Faculty Scholarly Dissemination Grants


Burial As Boundary Marker At Verteba Cave, Western Ukraine: Establishing Identity


Anthropology Department


College of Liberal Arts and Sciences


Medicine and Health Sciences


Twenty three skulls and numerous post-cranial elements associated with the Trypolie culture (known as the Cucuteni in Romania and Moldova) were excavated in 2008 and 2012 at Verteba Cave in Western Ukraine. Human activity at the site dates between 3951-2620 cal B.C., with a peak around 3500 BC. Archaeological finds point to a decline in the local population during the peak period. Burials from the peak period and earlier are extremely limited most found in isolation buried beneath house floors. Verteba Cave and Bilshivitsi Village (an above ground site ~50 km northwest of Vertebra) are now known to be the only two sites with multiple inhumations from this period in Ukraine. It has been theorized that human remains were cremated and the ashes spread on agricultural fields, although no supporting evidence has been found. The remains at Verteba suggest a new burial ritual. Two theories attempt to explain how the decline in the local population is tied to the new burial ritual. The first theory states that immigrants were moving into the area bringing with them new technologies causing intergroup conflict while the second theory suggests local intra-populational violence over increasing use in agricultural resources. Multiple cranial depression fractures and cut marks on the cranium provide evidence for interpersonal violence, while presence of very few pottery fragments from the Baden culture suggest inter-group interaction but not immigration. Increasing reliance on agricultural domesticates and the small amount of out-group pottery provide evidence for the intra-group violence theory.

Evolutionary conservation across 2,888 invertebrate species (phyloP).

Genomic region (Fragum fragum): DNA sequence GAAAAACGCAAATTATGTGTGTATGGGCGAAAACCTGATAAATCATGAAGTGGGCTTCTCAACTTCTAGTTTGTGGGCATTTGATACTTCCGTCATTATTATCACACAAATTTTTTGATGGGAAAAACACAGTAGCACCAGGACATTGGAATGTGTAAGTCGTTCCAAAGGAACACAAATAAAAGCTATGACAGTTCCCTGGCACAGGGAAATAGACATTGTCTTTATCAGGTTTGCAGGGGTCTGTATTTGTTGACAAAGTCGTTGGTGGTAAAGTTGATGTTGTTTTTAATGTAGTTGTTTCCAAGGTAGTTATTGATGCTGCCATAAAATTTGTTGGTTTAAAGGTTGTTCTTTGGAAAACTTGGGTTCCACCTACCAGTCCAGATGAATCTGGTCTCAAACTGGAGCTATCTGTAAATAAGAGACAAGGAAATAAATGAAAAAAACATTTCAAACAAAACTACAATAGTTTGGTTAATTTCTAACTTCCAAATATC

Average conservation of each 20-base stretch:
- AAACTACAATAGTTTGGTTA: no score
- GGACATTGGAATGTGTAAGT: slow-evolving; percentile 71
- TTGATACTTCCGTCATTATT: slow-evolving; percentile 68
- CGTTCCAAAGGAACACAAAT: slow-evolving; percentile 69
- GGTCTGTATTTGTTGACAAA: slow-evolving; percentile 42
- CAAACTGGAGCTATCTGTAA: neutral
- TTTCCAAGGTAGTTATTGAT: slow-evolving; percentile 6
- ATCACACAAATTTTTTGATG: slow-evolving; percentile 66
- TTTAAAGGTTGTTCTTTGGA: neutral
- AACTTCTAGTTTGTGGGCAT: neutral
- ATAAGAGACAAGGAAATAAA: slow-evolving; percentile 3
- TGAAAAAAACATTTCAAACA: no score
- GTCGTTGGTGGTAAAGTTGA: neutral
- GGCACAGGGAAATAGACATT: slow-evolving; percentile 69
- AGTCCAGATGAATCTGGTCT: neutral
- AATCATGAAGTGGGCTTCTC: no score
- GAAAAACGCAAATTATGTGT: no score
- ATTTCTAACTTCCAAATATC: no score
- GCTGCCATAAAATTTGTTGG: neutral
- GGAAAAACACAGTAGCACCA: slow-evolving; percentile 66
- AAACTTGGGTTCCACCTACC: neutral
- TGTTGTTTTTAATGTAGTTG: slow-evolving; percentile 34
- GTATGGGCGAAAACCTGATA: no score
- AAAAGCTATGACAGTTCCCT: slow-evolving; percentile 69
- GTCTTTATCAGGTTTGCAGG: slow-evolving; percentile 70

Conference Name

American Anthropological Association Annual Meeting

Conference Location

Chicago, Il

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